What is in this article?:
- Small-Town Economy Remains Strong In February
- State-by-state outlook
Economic strength throughout rural America remains one of the country’s top economic drivers.
Farm income continues to be the big driver of the rural mainstreet economy. According to Larry Winum, president of Glenwood State Bank in Glenwood, IA, “Agriculture had another strong year with all indications that 2012 will continue to be positive for farmers.”
The Rural Mainstreet Index (RMI), which ranges between 0 and 100, dipped a bit from January’s very strong level, declining to 59.6 from January’s 59.8. Despite the strong February numbers, we expect to see a bit slower growth in farm income as a result of somewhat softer agriculture commodity prices and higher input prices. This will dampen growth for the rural mainstreet economy for 2012. However, growth will continue to be healthy but won’t match 2010-2011 expansion.
Here’s a look at a few specific areas:
Farming: After falling in January from December’s record level, farmland prices once again headed higher. The Farmland Price Index (FPI) for February climbed to 75.0 from 74.3 in January and down from December’s 84.1. This is the 25th straight month FPI has been above growth neutral. The farm equipment sales index sank to a still robust 63.4 from January’s 72.3.
No downturn in growth rates for farmland prices and other factors tied to agriculture have been detected as yet. I’m concerned that any significant slump in agriculture commodity prices or an increase in interest rates could take a lot of the air out of the farmland price bubble.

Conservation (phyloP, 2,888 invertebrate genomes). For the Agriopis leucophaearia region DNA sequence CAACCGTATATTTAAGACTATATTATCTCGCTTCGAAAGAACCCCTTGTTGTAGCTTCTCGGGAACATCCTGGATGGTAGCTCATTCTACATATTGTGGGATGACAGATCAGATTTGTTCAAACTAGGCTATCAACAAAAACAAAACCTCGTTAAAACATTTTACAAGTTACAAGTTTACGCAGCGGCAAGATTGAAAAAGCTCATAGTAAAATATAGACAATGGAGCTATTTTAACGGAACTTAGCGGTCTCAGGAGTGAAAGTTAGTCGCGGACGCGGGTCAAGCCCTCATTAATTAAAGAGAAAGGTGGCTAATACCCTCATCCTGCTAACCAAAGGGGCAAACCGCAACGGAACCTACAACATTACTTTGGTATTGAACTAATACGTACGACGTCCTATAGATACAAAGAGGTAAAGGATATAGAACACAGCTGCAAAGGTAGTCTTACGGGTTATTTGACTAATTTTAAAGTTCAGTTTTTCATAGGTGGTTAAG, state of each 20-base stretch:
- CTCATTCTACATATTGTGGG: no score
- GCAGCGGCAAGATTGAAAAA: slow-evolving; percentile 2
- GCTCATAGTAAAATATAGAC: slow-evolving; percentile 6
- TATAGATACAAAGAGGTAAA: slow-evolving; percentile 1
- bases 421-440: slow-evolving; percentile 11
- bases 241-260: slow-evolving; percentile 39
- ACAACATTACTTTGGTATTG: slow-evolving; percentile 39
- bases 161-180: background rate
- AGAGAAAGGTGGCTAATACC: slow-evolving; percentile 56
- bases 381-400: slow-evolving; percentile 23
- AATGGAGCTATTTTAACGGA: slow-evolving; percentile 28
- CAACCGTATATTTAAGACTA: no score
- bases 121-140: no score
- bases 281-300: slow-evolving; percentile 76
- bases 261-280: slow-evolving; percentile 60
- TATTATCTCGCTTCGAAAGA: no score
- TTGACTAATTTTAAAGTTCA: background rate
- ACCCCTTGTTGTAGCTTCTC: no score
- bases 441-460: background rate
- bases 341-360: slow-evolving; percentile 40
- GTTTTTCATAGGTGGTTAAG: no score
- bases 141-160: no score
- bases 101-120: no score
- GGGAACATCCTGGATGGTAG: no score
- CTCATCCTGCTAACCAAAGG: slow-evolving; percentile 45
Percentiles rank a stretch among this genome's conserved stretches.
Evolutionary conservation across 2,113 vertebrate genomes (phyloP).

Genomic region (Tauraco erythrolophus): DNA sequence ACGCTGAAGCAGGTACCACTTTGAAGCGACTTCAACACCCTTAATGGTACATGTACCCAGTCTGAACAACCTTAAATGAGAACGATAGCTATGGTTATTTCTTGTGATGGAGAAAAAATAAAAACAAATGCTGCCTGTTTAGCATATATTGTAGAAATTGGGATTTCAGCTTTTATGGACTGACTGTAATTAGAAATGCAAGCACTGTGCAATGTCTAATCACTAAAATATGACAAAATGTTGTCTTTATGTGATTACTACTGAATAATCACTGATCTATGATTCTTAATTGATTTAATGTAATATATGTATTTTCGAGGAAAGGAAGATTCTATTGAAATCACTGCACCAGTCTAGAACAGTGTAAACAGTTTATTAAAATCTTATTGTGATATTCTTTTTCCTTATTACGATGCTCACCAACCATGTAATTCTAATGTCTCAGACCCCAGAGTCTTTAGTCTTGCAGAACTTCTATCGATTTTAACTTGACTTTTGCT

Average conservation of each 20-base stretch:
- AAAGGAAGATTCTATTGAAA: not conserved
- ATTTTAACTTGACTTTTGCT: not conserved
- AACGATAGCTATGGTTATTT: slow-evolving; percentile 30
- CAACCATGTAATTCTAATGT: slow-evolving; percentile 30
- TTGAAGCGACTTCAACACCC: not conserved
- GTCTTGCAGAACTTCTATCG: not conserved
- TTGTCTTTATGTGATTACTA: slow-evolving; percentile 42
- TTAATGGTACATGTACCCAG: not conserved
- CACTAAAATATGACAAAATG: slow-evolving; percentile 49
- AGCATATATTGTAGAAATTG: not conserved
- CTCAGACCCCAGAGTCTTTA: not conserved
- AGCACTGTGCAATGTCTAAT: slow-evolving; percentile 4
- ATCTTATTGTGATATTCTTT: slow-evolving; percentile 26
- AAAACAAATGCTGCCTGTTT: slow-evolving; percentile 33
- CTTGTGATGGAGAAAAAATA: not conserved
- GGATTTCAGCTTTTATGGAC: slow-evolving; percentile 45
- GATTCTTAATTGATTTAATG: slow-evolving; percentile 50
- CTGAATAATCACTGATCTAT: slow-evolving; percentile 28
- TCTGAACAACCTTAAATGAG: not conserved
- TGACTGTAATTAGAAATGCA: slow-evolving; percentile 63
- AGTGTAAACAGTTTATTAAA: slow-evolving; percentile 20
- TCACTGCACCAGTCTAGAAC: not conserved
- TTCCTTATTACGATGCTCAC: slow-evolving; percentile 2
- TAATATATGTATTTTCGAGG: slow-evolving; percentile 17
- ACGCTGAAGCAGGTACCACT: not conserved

When asked to forecast 2012 farmland prices, 21% of the bankers surveyed expect them to expand by more than 6%, while 46% forecast a 1-5% growth. Meanwhile, 25% anticipate no change in farmland prices for 2012, while 8% expect to see a decline.
In the interest of federal deficit reduction, bankers were asked what changes to federal ag support payments they would back. Only 10% supported eliminating ag subsidies in 2012, but 41% said they’d support a phase-out over five years. Another 25% thought there should be no change to the current payment system, and 24% supported limiting ag subsidies to farms of less than $500,000 in revenues.
Banking: Very strong cash balances among farmers continue to weaken loan demand. The loan volume index for February slumped to 31.2 from January’s 45.5 and December’s 50.8. The checking deposit index dipped to a very healthy 64.5 from 68.2 in January, while the index for certificates of deposit and other savings instruments climbed to a tepid 50.0 from January’s weaker 47.8.
Hiring: February’s new hiring index (NHI) rose to 53.7 from January’s 51.5. Year-over-year job growth for rural mainstreet communities is almost double that for urban areas of the region.
Confidence: The economic confidence index, which reflects expectations for the economy six months out, rose to 60.3 from January’s 56.1. Improving national economic reports are clearly and positively affecting the economic outlook of bankers in our survey.
Home and retail sales: For the first time since July 2011, the rural mainstreet home sales index climbed above growth neutral with a February reading of 51.5, up from January’s 49.2. The retail sales index for February sank to 50.0 from January’s 51.5. Very healthy farm income has yet to translate into consistent healthy retail sales and home sales for rural mainstreet merchants.